• Project Managers: They should not only be versed in PMP activities but should have ample understanding of the technical and compliance needs of the solution in order to push and maintain balance of the team. Team collaboration and communication is best when completely transparent. Deliverables and risks associated with the timeline and/or solution should be proactively communicated up and down the organization to be able to adjust and shift dependencies as necessary.

6) Record the Validation Process

This includes maintaining current information about various systems and how they are maintained in a validated state throughout the system lifecycle. System design and configuration specifications should also include secure, protected computer-generated audit trails to track changes to these systems. It is important that records are detailed enough to pass any audit by regulatory agencies.

Key mistakes to avoid: There is often great debate about what/where/when validation relevant data is captured (in what system), and who records versus who approves. The most important point is that it gets done – contemporaneously! The rise for perfection is NOT essential. Mangers should push forward with an 80:20 mentality – ensuring critical elements are present and that true key subject matter experts are positioned in the process for review and approval. Once a consistent, robust process is in place, continuous process improvements are much easier to roll out.

7) Audit all Third-Party Providers

Your organization should conduct an evaluation of – and record – all vendor-supplied systems and quality systems. This would include all vendor-supplied and vendor-managed computerized systems, as well as all system components. This evaluation may include an on-site audit of the vendor facilities to evaluate their system’s lifecycle control procedures, practices and records.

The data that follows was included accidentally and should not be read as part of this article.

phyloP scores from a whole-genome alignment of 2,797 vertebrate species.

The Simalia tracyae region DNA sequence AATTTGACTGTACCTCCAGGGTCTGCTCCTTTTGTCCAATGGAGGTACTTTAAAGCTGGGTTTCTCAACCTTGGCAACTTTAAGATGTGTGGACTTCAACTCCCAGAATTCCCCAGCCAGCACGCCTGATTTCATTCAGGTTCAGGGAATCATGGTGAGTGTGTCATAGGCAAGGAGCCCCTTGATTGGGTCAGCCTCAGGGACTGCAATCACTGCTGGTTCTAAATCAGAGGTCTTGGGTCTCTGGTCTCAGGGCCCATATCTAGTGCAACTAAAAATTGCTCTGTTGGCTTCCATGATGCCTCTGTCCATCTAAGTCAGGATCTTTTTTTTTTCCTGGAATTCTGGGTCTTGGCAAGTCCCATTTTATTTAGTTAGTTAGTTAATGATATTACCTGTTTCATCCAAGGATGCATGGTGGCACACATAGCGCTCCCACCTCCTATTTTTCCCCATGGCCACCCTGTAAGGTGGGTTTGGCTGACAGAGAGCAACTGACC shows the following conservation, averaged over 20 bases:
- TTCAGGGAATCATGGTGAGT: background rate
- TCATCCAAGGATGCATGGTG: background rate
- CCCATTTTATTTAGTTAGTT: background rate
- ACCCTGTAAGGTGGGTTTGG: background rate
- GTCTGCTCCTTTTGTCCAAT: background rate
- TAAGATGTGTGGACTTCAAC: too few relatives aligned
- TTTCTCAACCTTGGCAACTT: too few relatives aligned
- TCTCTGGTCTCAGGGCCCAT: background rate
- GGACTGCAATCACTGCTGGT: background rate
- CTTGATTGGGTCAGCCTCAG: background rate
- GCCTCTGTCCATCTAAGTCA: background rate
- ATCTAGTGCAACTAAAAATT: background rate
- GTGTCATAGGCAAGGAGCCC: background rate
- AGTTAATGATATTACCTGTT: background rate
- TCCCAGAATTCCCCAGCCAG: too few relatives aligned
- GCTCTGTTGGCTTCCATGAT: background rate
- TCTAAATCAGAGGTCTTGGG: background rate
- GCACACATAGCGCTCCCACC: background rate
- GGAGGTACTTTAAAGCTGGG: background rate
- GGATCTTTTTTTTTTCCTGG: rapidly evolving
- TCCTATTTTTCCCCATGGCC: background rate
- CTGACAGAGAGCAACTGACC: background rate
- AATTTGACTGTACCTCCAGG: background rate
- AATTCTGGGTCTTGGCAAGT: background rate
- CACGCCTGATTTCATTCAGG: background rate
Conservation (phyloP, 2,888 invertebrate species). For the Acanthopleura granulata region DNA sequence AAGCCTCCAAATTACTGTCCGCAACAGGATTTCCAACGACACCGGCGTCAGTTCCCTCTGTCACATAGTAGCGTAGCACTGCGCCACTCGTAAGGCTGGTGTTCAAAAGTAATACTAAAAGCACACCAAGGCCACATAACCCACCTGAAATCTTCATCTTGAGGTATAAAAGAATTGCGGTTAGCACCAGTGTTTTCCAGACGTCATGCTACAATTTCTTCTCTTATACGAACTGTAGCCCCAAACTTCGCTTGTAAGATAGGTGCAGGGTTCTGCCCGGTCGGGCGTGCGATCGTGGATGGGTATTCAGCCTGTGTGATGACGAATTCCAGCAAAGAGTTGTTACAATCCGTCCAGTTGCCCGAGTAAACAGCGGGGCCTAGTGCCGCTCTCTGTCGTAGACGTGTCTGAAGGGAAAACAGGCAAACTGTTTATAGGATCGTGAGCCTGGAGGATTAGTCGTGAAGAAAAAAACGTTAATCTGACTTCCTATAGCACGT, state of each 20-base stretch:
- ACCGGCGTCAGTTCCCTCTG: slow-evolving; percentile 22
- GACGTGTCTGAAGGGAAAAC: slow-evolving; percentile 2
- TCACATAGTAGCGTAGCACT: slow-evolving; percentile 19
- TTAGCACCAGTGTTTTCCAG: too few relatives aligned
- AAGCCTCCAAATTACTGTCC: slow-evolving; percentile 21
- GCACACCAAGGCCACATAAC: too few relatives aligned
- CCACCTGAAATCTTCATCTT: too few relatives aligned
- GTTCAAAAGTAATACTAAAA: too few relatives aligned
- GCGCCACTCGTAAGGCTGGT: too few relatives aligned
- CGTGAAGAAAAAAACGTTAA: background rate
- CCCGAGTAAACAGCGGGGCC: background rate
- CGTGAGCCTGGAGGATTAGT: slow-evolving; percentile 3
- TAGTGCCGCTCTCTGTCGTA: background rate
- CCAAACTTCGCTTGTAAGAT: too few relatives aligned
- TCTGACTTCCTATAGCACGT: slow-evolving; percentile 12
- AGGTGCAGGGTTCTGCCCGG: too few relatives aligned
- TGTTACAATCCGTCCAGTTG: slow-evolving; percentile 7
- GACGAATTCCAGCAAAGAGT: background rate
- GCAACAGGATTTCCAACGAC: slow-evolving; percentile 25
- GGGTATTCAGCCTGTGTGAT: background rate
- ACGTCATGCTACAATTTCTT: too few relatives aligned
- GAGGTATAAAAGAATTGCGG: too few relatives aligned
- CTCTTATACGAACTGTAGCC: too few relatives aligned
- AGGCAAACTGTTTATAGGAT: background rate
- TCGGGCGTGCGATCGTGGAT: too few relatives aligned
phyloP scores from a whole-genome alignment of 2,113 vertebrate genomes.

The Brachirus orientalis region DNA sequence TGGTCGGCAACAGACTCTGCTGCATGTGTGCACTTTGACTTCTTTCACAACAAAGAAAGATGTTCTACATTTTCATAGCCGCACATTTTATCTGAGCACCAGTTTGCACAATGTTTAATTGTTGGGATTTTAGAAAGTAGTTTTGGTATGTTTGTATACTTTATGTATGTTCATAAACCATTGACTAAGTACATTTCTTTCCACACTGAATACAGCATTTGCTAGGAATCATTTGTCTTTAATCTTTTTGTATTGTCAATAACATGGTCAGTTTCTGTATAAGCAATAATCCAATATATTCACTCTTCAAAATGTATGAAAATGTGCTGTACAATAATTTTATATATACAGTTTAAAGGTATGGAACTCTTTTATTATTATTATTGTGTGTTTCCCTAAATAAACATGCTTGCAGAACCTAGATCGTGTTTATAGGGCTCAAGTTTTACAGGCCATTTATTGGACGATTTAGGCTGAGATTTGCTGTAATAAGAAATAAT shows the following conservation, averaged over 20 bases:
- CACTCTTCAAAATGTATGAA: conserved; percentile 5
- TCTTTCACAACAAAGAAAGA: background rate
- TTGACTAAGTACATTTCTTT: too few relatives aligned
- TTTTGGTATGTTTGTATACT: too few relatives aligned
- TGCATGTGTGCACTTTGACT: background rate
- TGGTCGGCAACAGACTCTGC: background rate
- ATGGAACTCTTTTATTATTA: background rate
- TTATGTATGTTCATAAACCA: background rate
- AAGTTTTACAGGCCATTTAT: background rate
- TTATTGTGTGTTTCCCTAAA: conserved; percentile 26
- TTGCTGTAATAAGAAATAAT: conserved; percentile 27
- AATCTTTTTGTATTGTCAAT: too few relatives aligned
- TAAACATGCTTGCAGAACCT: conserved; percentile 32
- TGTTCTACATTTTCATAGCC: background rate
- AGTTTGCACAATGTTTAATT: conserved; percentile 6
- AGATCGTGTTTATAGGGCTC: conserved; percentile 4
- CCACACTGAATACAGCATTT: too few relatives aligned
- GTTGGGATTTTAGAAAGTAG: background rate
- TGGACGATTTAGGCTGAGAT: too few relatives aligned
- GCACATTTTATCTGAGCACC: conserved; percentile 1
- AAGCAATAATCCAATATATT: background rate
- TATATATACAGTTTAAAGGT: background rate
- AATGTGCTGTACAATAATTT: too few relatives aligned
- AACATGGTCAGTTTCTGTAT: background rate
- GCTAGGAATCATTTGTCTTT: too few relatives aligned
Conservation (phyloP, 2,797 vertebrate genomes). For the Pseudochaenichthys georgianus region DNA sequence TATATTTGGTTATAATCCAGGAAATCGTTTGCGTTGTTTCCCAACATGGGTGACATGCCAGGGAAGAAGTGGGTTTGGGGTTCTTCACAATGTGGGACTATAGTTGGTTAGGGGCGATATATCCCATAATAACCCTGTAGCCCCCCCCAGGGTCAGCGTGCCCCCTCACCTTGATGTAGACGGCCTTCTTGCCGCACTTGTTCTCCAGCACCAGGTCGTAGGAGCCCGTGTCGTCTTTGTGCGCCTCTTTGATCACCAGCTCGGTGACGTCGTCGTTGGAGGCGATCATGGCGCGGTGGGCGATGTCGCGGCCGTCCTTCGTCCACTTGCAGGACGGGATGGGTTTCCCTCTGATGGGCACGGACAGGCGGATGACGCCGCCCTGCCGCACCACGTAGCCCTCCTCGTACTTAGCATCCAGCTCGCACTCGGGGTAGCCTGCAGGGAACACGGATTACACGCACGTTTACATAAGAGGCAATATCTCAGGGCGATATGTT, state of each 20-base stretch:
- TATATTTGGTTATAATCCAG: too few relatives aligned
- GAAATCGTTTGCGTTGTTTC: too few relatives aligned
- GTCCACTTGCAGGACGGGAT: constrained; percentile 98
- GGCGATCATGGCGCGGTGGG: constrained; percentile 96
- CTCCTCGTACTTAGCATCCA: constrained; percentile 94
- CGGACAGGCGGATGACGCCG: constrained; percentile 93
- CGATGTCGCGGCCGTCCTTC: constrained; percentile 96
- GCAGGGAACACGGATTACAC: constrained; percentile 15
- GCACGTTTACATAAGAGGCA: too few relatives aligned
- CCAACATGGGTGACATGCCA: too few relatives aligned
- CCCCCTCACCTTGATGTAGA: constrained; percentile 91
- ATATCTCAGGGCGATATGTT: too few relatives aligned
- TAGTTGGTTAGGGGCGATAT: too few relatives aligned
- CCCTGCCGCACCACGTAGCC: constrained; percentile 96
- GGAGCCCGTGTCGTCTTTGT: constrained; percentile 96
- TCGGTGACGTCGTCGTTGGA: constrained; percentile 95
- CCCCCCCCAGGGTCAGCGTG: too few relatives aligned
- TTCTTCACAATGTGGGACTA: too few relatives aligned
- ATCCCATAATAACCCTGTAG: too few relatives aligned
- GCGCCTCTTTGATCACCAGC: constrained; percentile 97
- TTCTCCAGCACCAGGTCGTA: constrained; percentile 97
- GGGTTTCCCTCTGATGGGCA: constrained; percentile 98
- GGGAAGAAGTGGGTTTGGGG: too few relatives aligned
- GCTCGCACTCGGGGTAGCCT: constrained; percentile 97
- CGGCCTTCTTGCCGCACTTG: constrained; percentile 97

Your organization or any manufacturer of FDA regulated products is ultimately responsible for the integrity of the data that supports the product’s safety and efficacy. This may include third-party vendor or service providers depending on how your contracts with these organizations are written.

Key mistakes to avoid: Quality/Supplier Agreements – in addition to your standard vendor-managed services agreements – can minimize confusion and liability if an issue arises. A Quality Agreement clearly defines what the vendor is responsible for and what the organization is responsible for. This is not just for a SaaS solution; many other solutions that require configuration should take a proactive look at vendor/supplier agreements. Many contractor officers or procurement officers are still not yet familiar with the complex need of software/data that is provided to the organization. The overall “system” data mapping can assist contract personnel in assuring the best protections are written into the contract from the start.